UPDATE:: House panel rejects bill blocking gay marriage in Tennessee
A bill seeking to block the U.S. Supreme Court’s gay marriage ruling in Tennessee has been defeated in a subcommittee of the state House over concerns about nullifying federal rulings.
The five-member panel defeated the measure sponsored by Republican Rep. Mark Pody on a voice vote on Wednesday.
UPDATE:: Sponsor of anti-gay marriage bill is undaunted by $8.5B cost__
The Tennessee lawmaker whose bill would bar the state from following the U.S. Supreme Court’s gay marriage ruling says he is undeterred by a projected loss of $8.5 billion in federal funds if the proposal becomes law.
State Rep. Mark Pody said at a state Capitol rally on Tuesday that the proposal he has dubbed the “Tennessee Natural Marriage Defense Act” is worth any cost — and the Republican from the Nashville suburb of Lebanon disputed the estimated loss of federal funds.
Legislative analysts estimated that if the state refuses services to same-sex couples, Tennessee stands to lose $6.5 billion in federal Medicaid money and another $2 billion in food stamp and Temporary Assistance for Needy Families funds.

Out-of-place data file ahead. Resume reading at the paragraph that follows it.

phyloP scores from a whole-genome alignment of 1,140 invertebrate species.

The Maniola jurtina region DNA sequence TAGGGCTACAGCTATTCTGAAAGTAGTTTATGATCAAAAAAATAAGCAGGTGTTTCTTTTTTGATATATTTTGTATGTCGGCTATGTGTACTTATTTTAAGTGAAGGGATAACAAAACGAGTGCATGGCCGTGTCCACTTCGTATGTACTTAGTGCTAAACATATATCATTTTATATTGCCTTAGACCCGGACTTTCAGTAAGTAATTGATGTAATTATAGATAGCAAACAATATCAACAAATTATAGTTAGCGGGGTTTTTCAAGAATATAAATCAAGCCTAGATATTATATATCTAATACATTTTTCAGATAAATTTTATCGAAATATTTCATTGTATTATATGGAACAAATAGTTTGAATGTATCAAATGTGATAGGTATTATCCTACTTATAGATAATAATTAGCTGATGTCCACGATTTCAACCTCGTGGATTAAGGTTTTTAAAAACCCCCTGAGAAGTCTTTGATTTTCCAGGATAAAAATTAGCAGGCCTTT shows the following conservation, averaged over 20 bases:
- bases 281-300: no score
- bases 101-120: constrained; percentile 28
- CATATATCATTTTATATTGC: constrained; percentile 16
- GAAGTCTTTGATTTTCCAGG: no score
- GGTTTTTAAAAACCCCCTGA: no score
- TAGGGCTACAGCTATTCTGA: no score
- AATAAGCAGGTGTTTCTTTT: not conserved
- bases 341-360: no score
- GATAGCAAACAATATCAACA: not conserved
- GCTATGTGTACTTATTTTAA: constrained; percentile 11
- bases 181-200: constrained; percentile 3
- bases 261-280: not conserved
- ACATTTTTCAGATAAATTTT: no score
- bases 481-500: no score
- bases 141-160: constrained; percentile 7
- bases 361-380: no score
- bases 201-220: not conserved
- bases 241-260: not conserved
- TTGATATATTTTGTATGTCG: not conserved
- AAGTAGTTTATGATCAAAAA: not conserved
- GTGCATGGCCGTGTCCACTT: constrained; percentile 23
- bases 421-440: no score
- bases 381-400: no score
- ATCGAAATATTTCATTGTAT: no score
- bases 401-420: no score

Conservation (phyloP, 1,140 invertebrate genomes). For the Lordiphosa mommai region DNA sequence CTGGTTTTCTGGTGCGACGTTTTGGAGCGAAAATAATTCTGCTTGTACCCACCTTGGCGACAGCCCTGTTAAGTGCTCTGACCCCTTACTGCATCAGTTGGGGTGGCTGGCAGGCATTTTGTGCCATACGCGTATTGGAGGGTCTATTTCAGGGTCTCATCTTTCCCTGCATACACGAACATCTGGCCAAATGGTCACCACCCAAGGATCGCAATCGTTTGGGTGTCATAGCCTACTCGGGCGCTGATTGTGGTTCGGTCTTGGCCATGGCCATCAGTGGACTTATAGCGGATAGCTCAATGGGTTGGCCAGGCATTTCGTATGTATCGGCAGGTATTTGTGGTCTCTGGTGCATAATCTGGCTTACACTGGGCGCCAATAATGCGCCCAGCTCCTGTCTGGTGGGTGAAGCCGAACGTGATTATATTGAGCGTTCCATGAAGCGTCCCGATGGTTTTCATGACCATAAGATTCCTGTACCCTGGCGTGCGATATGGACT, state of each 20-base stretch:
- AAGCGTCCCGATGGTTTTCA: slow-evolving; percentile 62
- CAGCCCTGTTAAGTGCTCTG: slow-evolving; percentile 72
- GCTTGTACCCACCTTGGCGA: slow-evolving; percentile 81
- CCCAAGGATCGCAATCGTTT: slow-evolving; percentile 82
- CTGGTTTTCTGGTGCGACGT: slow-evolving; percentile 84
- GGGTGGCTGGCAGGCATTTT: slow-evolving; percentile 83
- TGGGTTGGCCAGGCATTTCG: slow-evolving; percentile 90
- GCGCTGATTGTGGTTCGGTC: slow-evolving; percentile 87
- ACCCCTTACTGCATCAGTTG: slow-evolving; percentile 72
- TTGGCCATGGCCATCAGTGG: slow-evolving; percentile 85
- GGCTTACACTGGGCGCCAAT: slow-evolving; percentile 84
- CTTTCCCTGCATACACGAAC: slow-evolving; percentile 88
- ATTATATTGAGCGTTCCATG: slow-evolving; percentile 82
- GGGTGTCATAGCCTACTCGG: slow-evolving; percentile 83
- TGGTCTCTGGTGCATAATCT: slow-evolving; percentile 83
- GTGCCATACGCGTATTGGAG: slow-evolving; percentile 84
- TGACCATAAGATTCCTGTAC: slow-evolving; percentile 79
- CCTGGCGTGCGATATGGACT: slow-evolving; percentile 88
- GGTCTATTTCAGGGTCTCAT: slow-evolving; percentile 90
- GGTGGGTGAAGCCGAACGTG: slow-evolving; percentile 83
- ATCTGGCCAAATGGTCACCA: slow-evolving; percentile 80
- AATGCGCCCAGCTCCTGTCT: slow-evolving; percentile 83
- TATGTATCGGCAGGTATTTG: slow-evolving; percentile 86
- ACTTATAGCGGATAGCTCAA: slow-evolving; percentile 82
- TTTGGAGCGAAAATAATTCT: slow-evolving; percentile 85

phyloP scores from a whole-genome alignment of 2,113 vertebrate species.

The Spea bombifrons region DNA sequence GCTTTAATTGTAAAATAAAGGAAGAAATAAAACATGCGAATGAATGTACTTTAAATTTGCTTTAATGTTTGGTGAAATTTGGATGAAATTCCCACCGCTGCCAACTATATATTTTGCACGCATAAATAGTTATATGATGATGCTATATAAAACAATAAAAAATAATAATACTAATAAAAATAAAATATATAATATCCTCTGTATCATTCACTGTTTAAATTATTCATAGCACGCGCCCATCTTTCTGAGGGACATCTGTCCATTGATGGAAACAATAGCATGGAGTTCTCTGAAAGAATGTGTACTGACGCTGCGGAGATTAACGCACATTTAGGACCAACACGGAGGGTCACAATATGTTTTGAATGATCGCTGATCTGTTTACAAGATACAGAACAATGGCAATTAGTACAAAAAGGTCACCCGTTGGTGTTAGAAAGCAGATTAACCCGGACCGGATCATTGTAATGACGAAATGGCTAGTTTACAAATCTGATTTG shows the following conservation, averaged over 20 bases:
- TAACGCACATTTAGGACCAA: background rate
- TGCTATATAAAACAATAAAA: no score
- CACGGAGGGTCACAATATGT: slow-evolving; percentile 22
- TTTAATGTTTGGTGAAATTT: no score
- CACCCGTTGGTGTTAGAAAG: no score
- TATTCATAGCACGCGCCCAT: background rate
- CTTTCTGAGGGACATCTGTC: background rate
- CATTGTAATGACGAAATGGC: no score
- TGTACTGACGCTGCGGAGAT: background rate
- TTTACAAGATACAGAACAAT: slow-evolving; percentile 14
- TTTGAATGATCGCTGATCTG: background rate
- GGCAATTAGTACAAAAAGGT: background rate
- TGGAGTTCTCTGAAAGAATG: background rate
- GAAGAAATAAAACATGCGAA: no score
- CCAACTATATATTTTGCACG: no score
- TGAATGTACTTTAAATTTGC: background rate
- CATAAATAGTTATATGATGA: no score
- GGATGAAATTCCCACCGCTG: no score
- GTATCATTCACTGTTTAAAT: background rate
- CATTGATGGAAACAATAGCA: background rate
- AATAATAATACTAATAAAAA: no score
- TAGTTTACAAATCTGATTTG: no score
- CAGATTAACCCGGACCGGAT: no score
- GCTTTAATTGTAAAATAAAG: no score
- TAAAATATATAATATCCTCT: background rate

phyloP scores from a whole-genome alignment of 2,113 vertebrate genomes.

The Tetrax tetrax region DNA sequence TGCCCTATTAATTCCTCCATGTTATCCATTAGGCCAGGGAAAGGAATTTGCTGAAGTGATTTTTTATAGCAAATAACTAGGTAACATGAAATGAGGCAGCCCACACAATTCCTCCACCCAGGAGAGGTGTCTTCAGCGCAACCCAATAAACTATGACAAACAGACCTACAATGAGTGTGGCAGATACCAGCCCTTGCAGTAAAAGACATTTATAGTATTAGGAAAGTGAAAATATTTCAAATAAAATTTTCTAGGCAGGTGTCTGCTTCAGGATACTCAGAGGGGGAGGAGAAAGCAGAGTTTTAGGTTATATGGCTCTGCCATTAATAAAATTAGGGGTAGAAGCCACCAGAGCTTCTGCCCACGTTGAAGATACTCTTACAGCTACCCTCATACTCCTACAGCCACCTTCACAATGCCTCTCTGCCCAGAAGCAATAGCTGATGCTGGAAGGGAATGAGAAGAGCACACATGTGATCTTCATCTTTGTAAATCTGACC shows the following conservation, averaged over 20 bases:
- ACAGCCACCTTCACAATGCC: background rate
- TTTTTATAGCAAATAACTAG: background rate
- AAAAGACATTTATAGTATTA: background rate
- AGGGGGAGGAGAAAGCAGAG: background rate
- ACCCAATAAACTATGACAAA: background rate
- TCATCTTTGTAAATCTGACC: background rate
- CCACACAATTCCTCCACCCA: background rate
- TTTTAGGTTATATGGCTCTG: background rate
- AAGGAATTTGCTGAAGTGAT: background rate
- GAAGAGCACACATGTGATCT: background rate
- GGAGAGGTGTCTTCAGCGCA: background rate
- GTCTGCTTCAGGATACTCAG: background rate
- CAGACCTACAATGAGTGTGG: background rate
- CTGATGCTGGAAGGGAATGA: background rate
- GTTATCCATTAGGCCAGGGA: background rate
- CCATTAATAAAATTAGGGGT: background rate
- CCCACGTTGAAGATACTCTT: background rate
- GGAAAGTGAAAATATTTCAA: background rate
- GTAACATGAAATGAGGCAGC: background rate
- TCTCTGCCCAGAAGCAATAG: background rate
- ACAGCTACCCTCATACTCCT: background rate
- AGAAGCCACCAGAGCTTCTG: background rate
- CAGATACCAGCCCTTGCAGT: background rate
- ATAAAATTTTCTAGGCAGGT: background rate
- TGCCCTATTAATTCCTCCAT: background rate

Tennessee lawmakers promised some sort of legislative response after the U.S. Supreme Court ruled same-sex marriage legal for every state in the country.
On Thursday two state Republican lawmakers unveiled their answer: a bill that they believe voids the Supreme Court decision and continues to define marriage under Tennessee law as a union between a man and a woman.
"Natural marriage between one (1) man and one (1) woman as recognized by the people of Tennessee remains the law in Tennessee, regardless of any court decision to the contrary," the bill states.
"Any court decision purporting to strike down natural marriage, including (a recent U.S. Supreme Court decision), is unauthoritative, void, and of no effect."
Rep. Mark Pody, R-Lebanon, and Sen. Mae Beavers, R-Mt. Juliet, filed the "Tennessee Natural Marriage Defense Act" on Thursday, the same day roughly 400 people attended a "Religious Liberty Rally" at the State Capitol in Nashville.
It's unclear what effect the new bill would have if enacted on those licenses in Tennessee. The eight-page bill consists mainly of reasons why Pody and Beavers believe Tennessee can and should ignore the Supreme Court.
"Whereas, not all orders claiming authority under color of law are in fact lawful," the bill reads in part.
"Whereas, unlawful orders, no matter their source — whether from a military commander, a federal judge, or the United States Supreme Court — are and remain unlawful, and should be resisted."
Lawmakers file 'Tennessee Natural Marriage Defense Act'